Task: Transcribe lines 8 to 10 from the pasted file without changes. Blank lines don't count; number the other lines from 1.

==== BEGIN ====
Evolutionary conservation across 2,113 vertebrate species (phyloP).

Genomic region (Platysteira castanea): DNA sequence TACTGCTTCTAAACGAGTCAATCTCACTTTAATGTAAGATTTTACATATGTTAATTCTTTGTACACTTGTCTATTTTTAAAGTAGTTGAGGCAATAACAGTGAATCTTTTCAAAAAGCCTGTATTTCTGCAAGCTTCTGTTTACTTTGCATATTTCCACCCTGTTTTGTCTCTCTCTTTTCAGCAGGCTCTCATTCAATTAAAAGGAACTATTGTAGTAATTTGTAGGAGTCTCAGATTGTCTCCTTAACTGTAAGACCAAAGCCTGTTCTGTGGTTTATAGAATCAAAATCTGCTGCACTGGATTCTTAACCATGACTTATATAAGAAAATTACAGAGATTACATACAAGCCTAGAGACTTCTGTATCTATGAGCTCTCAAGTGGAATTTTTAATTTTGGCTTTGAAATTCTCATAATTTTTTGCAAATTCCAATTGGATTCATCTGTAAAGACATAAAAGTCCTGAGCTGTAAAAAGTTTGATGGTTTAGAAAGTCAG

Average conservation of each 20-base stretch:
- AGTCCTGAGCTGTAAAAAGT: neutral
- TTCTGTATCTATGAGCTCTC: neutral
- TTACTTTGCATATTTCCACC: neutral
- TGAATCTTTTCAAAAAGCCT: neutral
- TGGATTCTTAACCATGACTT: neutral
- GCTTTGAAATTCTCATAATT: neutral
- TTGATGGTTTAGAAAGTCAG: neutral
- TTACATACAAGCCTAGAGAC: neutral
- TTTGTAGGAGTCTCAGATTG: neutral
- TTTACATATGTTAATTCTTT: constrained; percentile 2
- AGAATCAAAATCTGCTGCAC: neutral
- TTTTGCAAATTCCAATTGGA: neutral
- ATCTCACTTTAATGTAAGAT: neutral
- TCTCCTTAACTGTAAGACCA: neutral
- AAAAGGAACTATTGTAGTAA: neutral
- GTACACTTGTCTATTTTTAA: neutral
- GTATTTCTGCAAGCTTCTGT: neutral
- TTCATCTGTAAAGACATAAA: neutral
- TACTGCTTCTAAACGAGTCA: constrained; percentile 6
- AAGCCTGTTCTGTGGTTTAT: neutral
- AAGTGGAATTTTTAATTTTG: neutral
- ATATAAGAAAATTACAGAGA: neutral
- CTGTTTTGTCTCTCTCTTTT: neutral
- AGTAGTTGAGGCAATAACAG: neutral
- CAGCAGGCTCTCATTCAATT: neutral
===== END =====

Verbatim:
- TGGATTCTTAACCATGACTT: neutral
- GCTTTGAAATTCTCATAATT: neutral
- TTGATGGTTTAGAAAGTCAG: neutral